JF Ptak Science Books Post 272
As ranging and seemingly gawking as these titles might seem today (W.H. Stone's "The Electric Light" in January 1879 and "The Collapse of the Electric Light" in June 1879 and published in the London's Popular Science Review), they were somewhat, limitedly, correct. It really wasn't until several months later in that same year that Edison got the design of the light bulb more correct, following his developments of a smaller carbonized filament in a better globe vacuum and utilizing a lower current of electricity--this produced a much more long lasting light, far surpassing his 13-15 hours filament from 1876, and making the electric light a definite economic property. Naturally there was much more to be done, like establish the entire backbone and network of an electrical grid, from improving the generating dynamos to the creation and installation of on-off switches, but that was all doable. The modern power grid was inaugurated on September 4, 1882, when the first commercial power station, located on Pearl Street. serviced about a square mile of lower Manhattan. Six years earlier, in 1876 this prospect seemed futuristic, and the prospect for Edison's light itself looked pretty dim.
Stone wrote "It is hardly a matter of surprise that the exaggerated expectations formed a few months ago to the illuminating power of electricity should have been succeeded by a reaction, and that its practical value, from an estimate that was clearly excessive, should have fallen inn public opinion to what is probably an equally unjust depreciation....causing panic-like depreciation in the stocks of gas companies..."
He continues to wail away at Edison, who was just weeks away from solving the riddle of mass electrical illumination: "Much of the contrivance [light bulb] is of great ingenuity, and evidences considerable mechanical skill. But all competent authorities are agreed in considering that it in no way supercedes existing methods [gas lighting] or that in any sense fulfills the revolutionary prognostics freely made in its favor...."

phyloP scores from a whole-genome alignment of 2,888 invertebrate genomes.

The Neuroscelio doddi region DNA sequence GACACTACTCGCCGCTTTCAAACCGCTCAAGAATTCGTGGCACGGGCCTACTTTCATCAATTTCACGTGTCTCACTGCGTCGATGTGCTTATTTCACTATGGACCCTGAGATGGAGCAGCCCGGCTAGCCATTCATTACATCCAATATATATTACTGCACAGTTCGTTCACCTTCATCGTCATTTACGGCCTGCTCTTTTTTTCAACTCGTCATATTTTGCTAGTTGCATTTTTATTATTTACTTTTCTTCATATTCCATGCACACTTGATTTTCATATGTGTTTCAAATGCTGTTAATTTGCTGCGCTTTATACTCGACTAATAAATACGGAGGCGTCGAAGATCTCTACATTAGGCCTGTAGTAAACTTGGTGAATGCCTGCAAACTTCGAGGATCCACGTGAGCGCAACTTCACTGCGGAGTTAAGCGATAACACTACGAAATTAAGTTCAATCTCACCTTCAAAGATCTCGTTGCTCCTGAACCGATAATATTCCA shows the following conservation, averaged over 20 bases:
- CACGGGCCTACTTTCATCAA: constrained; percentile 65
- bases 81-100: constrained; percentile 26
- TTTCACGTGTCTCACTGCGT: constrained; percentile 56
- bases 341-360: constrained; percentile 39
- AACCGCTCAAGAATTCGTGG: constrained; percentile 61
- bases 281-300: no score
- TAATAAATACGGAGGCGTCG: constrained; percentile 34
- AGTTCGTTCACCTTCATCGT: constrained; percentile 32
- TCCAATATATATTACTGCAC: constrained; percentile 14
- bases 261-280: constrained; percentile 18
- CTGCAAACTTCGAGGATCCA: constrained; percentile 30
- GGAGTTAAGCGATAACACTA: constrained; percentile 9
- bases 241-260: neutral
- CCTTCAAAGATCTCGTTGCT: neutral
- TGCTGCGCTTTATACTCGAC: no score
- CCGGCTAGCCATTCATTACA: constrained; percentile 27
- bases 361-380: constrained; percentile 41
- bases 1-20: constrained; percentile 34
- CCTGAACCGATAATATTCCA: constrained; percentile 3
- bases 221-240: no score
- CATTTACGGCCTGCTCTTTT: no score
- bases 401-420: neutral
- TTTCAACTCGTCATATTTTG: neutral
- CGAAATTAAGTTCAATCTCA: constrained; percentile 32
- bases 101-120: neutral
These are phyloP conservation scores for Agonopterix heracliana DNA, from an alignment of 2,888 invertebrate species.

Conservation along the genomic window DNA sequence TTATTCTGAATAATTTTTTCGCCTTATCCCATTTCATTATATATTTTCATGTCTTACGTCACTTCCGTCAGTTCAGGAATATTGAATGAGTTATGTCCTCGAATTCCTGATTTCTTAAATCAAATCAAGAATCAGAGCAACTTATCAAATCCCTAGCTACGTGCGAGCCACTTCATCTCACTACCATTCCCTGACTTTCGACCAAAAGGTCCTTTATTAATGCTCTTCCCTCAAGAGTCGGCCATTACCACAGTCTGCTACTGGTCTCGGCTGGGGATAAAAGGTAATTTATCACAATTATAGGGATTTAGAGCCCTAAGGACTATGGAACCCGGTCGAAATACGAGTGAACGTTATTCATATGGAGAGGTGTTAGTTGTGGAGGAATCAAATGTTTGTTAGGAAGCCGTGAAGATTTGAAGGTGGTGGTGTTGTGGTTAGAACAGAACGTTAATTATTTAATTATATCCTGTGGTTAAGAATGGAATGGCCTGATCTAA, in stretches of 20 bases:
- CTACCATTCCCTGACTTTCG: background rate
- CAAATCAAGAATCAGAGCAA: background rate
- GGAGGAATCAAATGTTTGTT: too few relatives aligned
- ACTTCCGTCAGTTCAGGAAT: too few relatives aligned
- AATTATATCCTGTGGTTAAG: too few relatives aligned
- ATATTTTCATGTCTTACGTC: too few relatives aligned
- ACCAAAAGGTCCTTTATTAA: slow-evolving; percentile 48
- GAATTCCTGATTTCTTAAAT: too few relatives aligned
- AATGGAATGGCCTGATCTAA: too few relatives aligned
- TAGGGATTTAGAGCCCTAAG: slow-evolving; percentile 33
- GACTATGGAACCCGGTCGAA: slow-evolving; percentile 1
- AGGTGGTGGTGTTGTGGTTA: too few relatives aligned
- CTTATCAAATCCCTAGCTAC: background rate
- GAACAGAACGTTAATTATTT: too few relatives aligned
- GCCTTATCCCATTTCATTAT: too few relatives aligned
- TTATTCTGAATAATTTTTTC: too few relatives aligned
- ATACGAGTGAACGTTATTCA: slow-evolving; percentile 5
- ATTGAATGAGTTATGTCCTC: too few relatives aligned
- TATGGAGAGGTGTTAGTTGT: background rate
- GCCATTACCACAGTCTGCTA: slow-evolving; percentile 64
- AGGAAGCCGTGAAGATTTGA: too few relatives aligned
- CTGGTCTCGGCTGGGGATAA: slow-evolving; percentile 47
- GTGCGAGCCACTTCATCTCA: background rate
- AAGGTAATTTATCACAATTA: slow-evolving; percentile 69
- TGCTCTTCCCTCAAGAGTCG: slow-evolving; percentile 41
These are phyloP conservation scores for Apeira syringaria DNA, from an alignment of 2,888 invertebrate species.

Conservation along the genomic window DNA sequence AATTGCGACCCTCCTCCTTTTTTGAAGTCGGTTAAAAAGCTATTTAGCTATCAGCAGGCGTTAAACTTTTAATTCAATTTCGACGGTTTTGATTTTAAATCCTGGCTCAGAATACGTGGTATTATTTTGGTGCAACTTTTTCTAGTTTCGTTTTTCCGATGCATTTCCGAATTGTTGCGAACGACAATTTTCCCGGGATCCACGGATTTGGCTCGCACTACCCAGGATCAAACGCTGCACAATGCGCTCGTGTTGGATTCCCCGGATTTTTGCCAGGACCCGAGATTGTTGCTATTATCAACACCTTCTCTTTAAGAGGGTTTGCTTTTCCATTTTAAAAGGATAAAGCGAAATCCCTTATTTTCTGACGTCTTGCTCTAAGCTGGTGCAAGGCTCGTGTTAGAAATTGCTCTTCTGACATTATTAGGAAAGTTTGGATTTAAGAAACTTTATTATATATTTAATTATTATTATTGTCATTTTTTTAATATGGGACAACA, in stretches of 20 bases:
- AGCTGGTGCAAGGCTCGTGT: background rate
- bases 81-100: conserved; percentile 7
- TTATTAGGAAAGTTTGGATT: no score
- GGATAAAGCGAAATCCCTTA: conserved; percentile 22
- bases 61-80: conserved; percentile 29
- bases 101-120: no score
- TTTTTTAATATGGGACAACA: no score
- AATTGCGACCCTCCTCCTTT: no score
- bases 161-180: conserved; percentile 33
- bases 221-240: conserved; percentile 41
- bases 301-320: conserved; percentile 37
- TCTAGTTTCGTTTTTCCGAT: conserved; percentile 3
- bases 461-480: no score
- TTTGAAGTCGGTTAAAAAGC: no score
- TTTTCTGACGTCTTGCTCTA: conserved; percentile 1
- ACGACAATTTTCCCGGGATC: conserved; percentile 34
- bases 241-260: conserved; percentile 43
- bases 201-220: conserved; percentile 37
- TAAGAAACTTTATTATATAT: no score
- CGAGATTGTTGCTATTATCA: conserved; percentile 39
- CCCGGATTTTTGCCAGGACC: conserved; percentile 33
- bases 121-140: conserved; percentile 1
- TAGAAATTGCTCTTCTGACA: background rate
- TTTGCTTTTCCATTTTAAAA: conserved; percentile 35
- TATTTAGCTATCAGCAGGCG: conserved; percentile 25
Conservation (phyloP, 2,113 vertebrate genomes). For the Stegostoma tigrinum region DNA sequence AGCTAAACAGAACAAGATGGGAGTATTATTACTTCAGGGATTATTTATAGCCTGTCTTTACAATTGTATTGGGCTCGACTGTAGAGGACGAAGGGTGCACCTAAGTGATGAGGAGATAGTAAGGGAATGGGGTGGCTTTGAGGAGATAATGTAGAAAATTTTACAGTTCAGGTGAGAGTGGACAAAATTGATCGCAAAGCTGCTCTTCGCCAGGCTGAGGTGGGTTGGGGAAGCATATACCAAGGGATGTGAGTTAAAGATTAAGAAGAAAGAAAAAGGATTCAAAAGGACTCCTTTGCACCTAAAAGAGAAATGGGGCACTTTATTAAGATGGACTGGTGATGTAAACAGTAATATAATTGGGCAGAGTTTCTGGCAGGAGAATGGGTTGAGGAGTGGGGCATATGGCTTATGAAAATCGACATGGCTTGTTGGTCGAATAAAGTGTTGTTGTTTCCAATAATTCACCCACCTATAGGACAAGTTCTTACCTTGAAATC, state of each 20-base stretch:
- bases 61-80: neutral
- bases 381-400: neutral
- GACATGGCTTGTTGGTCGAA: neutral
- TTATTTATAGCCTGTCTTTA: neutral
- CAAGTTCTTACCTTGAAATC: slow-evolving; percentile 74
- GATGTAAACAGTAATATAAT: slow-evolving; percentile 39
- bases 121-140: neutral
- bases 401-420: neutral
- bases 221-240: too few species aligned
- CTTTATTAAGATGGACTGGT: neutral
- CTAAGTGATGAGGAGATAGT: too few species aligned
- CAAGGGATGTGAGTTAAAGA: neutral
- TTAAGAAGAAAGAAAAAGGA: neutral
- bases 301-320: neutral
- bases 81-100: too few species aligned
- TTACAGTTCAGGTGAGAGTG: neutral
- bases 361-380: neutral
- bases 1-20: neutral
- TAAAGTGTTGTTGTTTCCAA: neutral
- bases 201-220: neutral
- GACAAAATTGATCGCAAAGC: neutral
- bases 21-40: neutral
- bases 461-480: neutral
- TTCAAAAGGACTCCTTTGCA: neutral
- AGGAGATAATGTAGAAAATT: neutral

Oh dear. I can't find anything that Stone wrote about the new Edison developments over the coming year. The man got some of his assessment correct, but he got the overall appreciation patently incorrect, and with terrifically bad timing, calling the day false just minutes before the dawn.
Edison was hardly alone in this pursuit even in 1876, the year of great discovery. It was a crowded house. And even a quick consideration shows how many others there were preceding Edison in this pursuit:Humphrey Davy, the great English chemist and all-around smart-guy, invented the firs sort of electric light in 1809. It was quite simple but the idea was definitely there--he produced the first arc light by passing an electric charge through a charcoal strip causing its charged carbon to glow and emit light. Eleven years later, in 1820, Warren de la Rue made improvements upon this idea and employed platinum rather than carbon, producing a literally and figuratively rich glow. The electrical revolution waited for its Edison in spite of earlier creations of practical light bulbs by James B. Lindsay (1935), Edward Shepard (1850) and Henricg Globel (1854, and perhaps the most significant of the last three). There was really an incredible amount of work being done between 1850-1880, but it really was Edison who pulled it al together--and even then, when he perfected his light bulb, it was based on the 1875 patent he purchased from inventors, Henry Woodward and Matthew Evans, his filament burning bright in an oxygenless glass whose basis was derived from the work of Herman Sprengel who had invented the mercury vacuum pump capable of producing this vacuum.
And then the real industrial revolution could get underway.
Stone finishes the second article with this I'm-sitting-on-a-tree-limb-way-up-high-and-cutting-through-it-with-an-antique-saw-between-me-and-the-tree sensibility of terrifically impending high embarrassment:
"...the electric light, while invaluable for exceptional cases, such as for lighthouses, military telegraphy and exploration...or even for stage effects and festive occasions, is neither so pleasant, so safe, so steady, so simple, or so manageable as the better forms of ordinary gas-lighting now universally adopted", and thus putting his own gas lighting service back just as the metropolitan power station "on" switch gets thrown. (I did find a few other articles by the same author: one in the Popular Science Review for 1881 on "The Determination of Musical Pitch" and another in Nature for 1883, writing on" Speaking, Singing and Stammering". Not much said about Edison, there.)